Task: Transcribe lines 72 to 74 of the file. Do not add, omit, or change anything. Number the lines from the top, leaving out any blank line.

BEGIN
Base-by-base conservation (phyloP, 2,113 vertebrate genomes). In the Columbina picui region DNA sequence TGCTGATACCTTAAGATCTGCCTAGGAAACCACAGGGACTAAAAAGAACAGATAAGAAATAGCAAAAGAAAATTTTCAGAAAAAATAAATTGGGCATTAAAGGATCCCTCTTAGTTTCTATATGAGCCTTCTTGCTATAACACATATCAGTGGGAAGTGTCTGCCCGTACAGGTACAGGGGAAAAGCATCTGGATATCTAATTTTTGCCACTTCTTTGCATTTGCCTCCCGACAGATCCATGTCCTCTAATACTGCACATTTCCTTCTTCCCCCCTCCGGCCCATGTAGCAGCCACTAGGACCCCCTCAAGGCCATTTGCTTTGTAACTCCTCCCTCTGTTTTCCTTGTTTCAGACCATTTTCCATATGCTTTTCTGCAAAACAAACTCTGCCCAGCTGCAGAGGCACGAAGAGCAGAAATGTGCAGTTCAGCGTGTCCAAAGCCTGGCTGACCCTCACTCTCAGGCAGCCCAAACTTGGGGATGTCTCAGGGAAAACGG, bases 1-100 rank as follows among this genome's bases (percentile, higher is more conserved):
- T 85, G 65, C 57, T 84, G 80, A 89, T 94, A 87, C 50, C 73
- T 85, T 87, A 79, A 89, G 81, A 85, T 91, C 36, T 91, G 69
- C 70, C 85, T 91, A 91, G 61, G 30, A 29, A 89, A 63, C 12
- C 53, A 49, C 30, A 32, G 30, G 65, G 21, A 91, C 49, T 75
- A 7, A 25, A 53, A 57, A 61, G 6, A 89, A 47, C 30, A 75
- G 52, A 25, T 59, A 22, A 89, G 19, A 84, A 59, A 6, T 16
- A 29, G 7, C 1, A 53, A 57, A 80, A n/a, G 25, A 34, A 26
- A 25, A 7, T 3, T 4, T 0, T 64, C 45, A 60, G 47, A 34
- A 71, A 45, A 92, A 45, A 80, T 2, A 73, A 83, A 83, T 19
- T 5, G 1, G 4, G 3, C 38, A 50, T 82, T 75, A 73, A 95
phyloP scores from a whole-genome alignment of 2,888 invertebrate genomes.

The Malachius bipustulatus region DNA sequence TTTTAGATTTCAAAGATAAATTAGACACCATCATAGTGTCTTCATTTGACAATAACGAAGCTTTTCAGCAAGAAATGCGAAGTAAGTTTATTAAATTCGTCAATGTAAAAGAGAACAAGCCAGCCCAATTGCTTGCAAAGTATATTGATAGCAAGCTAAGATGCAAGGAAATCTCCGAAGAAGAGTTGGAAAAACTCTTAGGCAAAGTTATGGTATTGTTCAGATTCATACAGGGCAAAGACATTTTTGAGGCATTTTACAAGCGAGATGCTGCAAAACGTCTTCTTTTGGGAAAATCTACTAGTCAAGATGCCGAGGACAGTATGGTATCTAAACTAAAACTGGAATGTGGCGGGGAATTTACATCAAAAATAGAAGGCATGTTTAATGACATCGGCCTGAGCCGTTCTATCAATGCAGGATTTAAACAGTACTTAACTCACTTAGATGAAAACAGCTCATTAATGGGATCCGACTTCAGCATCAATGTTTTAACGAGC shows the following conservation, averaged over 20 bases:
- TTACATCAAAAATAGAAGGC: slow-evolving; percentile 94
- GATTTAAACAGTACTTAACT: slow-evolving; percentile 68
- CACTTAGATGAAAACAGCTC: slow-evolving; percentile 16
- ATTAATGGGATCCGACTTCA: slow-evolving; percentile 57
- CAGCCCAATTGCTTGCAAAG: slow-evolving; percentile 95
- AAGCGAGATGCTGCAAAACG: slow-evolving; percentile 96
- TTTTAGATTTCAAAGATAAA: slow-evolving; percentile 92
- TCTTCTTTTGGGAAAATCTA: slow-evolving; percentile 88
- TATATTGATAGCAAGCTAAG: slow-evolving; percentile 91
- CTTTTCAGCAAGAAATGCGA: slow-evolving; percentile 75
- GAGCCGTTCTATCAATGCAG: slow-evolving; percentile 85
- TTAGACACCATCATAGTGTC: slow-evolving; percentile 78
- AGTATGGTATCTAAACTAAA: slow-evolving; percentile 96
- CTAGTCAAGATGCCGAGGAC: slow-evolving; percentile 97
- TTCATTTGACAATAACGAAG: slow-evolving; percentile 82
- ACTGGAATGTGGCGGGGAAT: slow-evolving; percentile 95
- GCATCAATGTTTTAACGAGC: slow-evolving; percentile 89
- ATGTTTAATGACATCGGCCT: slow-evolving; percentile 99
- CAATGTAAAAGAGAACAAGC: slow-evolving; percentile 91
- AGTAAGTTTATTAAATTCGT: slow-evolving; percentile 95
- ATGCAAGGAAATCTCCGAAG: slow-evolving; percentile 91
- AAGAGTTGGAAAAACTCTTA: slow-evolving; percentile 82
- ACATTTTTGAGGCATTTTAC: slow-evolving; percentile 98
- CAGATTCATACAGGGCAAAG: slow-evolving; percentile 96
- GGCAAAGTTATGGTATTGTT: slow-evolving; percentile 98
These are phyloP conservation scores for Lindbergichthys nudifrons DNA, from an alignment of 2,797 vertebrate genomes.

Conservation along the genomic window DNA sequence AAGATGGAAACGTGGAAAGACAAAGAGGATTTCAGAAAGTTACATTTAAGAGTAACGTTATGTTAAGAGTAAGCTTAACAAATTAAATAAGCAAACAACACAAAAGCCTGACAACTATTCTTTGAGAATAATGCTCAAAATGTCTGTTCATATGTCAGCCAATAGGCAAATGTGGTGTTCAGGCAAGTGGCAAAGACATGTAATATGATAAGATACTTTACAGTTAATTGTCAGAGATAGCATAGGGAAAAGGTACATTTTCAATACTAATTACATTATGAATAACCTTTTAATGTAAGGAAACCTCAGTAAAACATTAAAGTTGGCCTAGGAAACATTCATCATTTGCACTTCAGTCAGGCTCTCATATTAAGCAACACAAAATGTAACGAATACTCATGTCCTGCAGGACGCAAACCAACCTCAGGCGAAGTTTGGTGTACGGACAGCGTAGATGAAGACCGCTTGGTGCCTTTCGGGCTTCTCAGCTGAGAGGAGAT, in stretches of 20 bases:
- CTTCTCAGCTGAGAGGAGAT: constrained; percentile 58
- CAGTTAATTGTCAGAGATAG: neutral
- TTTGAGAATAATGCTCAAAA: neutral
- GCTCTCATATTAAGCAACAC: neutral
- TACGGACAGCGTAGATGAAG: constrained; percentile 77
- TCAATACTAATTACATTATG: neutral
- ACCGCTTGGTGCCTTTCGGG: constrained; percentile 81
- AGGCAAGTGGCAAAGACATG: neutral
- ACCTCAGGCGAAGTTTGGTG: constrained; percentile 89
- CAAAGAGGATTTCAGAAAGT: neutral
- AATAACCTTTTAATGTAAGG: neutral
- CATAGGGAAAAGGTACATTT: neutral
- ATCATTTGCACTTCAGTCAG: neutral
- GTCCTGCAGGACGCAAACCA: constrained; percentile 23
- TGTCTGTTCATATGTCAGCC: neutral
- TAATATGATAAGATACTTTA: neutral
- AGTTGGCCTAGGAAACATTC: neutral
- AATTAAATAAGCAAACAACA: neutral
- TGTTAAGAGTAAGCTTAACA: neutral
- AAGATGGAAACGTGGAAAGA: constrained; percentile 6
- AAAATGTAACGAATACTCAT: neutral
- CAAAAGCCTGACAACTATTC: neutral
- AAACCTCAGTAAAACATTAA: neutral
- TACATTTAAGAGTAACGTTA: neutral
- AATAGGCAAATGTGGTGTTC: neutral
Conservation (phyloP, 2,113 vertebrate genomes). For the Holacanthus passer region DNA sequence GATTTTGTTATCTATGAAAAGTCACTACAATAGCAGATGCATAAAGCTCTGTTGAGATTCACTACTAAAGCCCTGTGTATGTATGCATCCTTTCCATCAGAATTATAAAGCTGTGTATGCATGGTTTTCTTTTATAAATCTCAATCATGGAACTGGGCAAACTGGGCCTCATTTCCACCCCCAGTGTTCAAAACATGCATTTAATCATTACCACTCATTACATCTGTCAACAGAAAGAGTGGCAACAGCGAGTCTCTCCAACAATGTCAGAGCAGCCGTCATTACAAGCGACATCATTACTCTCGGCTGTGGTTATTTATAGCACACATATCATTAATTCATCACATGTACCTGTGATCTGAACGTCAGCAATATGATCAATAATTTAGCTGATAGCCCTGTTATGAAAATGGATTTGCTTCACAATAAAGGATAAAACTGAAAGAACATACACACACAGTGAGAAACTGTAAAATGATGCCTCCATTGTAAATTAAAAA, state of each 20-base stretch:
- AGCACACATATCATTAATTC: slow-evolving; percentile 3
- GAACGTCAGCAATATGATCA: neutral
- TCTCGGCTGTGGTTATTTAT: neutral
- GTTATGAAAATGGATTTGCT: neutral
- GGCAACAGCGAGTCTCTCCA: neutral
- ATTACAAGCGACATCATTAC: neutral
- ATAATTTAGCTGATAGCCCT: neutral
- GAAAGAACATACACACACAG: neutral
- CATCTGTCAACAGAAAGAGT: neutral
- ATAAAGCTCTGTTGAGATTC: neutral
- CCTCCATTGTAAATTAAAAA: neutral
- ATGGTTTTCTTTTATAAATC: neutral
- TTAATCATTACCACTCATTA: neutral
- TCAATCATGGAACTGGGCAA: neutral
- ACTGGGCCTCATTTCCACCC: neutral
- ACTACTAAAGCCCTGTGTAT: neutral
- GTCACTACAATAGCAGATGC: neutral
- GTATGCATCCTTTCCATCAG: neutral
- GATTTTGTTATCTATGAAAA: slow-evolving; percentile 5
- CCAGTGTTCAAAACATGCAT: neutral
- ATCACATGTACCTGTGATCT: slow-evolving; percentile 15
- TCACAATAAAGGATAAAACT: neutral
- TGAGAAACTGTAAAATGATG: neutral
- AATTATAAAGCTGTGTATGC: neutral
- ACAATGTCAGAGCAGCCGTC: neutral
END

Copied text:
- ATTACAAGCGACATCATTAC: neutral
- ATAATTTAGCTGATAGCCCT: neutral
- GAAAGAACATACACACACAG: neutral